REAL DDT EXPERTS DISAGREE WITH DDT "EXPERT" TIM LAMBERT
Anti-DDT activist computer programmer Tim Lambert will be disappointed with two Australian academics with actual expertise in public health opposing an imminent ban of the chemical:
A lot of the ban that came about from the late '60s through the '70s was because of quite a legitimate concerns in relation to environmental contamination associated with its use in agriculture, where there was widespread distribution of DDT.And:
And it does have long persistence and I'm not sure that all the claims about it are necessary valid, but there were legitimate concerns about that.
However, in public health usage particularly in malaria control, the amount of insecticide that's actually used is very small, and it applied to the inside of houses… inside walls of houses, as I mentioned. So the potential for environmental contamination almost doesn't exist.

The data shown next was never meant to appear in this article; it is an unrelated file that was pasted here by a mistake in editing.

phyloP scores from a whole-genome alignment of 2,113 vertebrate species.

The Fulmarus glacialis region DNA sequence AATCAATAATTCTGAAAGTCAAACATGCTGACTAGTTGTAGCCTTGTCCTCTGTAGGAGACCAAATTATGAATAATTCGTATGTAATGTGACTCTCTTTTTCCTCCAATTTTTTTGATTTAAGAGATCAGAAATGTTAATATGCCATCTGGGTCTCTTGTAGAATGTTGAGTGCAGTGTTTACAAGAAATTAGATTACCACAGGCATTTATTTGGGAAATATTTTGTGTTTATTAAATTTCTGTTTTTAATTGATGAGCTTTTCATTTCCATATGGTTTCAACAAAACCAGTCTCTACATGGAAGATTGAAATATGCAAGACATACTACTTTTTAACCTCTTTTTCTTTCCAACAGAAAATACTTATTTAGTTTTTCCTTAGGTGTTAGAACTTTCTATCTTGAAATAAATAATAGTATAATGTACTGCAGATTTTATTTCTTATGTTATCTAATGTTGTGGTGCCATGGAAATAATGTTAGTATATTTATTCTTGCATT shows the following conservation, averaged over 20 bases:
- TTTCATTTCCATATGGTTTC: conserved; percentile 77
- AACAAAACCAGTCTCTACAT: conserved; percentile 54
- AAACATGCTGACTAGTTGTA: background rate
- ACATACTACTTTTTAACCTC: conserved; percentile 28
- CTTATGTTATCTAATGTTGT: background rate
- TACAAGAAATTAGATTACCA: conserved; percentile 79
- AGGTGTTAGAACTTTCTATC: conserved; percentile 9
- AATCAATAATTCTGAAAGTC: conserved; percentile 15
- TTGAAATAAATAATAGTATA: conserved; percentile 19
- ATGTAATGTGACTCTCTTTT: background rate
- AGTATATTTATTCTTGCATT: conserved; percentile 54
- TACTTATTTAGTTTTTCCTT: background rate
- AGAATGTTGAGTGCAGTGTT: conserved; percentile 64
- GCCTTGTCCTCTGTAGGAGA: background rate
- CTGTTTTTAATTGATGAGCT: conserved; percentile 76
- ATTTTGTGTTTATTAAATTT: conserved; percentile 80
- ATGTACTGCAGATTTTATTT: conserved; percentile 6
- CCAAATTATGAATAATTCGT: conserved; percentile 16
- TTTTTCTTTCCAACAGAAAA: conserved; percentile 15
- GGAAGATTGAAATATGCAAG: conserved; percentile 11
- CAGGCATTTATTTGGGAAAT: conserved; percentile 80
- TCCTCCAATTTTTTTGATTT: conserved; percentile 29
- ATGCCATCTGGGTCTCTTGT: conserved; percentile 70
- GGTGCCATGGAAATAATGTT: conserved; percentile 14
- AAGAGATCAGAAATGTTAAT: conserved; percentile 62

There's a lot of concern that if we don't have a couple of other insecticides up our sleeves in addition to pyrethroids, that we'll very quickly get resistance to one of the few insecticides we have that we can use against the anopheline mosquitoes.Lambert rejects the notion that DDT is indispensable, with pyrethroids and bed-nets able to control malaria unassisted. The experts disagree.
Many specialists have said that it has been the indoor residual spraying [with DDT] that really turned around South Africa from being a malaria endemic country to being able to now one of the countries identified as being on the road to eliminating malaria from its disease profile.